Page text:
Keele smashes sustainability target

The university achieved a 39% reduction in campus carbon emissions last year
Keele University has reduced its campus carbon emissions by 39%, exceeding its own target for 2020.
In 2019, the university was one of the first in the UK to declare a ‘climate emergency’ and said that, as part of it 2010 Carbon Management Plan, it would aim to be carbon neutral by 2030.
Having targeted a 34% reduction in campus carbon emissions by 2020, it went on to achieve a 39% reduction – before the impact of Covid-19.
“We are very pleased to be able to announce that we met our 2020 target a year early for the 2018/19 academic year,” said Professor Mark Ormerod, deputy vice-chancellor and provost, and Keele University’s sustainability lead.
“This is a genuine and significant absolute reduction despite it coinciding with a period of significant growth of the university, and before the impact of Covid-19, which has inevitably significantly reduced our operations and therefore carbon emissions this year.
“The University is determined to play its part in society’s efforts to drastically reduce carbon emissions urgently which is required, on an international level, to limit global warming and avoid the catastrophic consequences of climate change.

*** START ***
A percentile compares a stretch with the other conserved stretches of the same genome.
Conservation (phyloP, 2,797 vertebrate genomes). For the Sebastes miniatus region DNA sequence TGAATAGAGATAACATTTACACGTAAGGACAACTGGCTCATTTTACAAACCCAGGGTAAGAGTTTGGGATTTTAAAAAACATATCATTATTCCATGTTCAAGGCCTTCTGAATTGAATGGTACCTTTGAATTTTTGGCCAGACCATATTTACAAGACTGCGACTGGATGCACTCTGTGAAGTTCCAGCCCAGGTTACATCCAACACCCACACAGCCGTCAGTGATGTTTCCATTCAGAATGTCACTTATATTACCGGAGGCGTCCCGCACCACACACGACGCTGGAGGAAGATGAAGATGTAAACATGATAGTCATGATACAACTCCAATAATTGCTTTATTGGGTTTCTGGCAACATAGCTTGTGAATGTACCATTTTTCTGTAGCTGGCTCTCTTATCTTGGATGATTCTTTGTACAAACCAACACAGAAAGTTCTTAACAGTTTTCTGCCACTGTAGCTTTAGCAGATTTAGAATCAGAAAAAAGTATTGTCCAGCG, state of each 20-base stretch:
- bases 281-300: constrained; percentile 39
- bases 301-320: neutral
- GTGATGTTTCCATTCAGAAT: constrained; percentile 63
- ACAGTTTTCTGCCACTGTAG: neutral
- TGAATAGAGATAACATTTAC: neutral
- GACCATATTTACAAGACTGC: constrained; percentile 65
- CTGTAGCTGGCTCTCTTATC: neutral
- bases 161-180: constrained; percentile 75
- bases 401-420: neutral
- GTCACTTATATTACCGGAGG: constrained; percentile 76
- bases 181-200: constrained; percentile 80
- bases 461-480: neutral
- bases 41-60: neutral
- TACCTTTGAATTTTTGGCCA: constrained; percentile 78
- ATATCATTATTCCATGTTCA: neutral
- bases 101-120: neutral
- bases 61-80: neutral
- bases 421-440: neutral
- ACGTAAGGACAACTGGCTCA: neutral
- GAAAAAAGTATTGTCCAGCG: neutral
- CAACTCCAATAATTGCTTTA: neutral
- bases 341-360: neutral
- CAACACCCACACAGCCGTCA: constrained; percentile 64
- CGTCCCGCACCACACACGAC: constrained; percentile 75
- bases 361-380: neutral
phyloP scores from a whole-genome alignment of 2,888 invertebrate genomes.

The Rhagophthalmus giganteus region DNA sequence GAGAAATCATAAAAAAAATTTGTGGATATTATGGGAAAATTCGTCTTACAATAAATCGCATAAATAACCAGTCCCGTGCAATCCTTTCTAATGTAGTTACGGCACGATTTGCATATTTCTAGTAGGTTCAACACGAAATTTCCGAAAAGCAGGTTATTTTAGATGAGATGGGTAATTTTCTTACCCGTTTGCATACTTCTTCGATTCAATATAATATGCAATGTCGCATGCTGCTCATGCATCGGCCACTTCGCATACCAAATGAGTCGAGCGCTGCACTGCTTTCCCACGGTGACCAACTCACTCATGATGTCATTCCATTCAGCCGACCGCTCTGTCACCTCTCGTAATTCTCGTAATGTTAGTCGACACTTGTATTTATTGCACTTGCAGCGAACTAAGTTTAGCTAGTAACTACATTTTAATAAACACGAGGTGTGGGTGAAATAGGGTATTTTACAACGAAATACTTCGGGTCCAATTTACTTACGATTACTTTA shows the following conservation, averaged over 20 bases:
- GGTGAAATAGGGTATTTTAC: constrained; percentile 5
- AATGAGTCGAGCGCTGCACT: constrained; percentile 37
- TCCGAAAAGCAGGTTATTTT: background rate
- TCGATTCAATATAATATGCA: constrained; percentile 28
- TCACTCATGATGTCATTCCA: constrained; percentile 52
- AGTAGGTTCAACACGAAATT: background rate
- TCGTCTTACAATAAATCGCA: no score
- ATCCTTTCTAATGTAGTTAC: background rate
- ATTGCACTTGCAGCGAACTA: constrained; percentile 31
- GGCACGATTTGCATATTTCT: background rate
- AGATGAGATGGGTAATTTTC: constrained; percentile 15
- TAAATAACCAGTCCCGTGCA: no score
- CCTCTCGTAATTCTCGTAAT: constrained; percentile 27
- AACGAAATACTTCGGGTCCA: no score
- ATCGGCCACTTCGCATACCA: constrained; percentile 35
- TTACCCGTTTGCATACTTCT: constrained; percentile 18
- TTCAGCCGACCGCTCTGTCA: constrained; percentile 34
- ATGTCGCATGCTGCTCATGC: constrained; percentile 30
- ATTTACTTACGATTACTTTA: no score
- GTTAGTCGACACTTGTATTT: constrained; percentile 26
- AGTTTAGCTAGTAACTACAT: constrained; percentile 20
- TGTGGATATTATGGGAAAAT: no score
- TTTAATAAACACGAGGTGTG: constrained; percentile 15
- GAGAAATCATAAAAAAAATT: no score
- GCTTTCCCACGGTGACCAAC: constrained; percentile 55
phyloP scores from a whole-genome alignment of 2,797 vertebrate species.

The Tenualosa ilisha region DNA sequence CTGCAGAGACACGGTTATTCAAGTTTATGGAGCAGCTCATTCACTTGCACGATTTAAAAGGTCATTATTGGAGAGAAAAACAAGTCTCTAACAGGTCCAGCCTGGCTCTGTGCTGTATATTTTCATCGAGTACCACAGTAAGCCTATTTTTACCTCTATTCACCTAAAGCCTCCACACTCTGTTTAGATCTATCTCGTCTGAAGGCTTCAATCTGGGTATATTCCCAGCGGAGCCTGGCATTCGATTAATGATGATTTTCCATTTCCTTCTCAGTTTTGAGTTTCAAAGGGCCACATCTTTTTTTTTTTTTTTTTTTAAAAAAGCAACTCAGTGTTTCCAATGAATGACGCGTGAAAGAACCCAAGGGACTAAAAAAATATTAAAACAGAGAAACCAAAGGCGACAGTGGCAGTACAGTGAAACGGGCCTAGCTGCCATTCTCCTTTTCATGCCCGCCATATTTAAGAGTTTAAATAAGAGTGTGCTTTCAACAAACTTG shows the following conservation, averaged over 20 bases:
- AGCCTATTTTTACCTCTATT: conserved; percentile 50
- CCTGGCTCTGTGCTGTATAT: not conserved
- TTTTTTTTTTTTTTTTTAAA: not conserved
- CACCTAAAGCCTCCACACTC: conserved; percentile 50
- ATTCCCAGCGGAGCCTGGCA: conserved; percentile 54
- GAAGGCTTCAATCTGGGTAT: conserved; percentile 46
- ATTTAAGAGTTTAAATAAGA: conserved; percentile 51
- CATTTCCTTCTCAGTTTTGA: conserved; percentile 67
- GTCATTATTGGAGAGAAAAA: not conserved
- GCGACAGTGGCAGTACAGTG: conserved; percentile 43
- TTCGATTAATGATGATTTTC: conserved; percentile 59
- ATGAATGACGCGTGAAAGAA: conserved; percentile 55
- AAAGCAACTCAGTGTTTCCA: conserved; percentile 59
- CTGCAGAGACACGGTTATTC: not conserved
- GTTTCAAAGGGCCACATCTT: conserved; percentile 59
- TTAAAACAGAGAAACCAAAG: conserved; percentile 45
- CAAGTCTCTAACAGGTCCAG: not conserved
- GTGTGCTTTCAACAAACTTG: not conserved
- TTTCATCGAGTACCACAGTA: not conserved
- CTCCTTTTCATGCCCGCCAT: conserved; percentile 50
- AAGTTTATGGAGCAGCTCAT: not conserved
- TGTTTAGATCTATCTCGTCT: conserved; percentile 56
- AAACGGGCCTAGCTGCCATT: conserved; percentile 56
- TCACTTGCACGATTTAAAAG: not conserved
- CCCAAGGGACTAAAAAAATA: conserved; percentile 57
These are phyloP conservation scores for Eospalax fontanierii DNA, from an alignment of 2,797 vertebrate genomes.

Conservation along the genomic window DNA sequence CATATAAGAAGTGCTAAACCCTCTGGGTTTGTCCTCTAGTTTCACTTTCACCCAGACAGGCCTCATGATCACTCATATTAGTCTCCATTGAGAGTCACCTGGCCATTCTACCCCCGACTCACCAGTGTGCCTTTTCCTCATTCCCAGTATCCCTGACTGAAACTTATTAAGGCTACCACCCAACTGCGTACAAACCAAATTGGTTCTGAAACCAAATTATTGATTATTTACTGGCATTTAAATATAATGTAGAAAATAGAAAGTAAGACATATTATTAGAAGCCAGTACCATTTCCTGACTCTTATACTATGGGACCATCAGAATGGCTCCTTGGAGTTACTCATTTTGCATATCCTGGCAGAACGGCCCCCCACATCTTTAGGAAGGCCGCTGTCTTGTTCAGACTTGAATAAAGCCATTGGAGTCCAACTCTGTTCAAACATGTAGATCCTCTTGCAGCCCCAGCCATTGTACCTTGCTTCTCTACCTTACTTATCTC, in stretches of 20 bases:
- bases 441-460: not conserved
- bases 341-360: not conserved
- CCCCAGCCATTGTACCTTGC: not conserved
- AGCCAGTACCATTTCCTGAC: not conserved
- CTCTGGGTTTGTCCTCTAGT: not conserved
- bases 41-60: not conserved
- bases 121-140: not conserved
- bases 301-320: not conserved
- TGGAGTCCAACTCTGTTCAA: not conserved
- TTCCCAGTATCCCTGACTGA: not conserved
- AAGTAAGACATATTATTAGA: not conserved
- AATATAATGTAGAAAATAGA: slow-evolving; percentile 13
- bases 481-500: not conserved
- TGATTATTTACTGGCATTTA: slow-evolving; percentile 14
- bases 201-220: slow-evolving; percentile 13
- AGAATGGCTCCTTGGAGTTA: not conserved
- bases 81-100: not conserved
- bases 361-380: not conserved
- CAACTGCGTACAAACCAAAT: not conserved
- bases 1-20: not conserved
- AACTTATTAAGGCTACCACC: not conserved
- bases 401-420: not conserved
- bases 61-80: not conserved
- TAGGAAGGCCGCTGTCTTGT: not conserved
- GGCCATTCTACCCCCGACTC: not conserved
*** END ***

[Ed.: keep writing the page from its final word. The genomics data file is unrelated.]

“Keele has had a strong institutional level commitment to sustainability for over a decade across all aspects of its operations, education, research, its campus and community, and external engagement, and is recognised as a sector leader for its whole-institution approach to sustainability, embedding sustainability in everything we do.

Keele’s energy and carbon saving initiatives

      • £5 million investment in improving energy equipment across campus
      • Construction of sustainable buildings such as the Smart Innovation Hub and Central Science Laboratories
      • Installation of more than 250kWp of solar photo-voltaic (PV) panels on the roof of campus buildings
      • A new solar/wind power development on the edge of campus will see up to 26,000 solar PV panels and two wind turbines generate up to 80% of the campus’ electricity demand
      • Introduction of alternative energy technologies such as biomass and heat pumps
      • HyDeploy, the first practical experiment in the UK involving blending hydrogen with natural gas
      • The largest single, integrated electricity and heat Smart Energy Network Demonstrator (SEND) in Europe.
      • A new Institute for Sustainable Futures to drive research into issues such as climate change, food security and clean energy on a local, national and global scale
      • A commitment to divest from fossil fuels and focus its investments in companies with a positive environmental and/or societal impact

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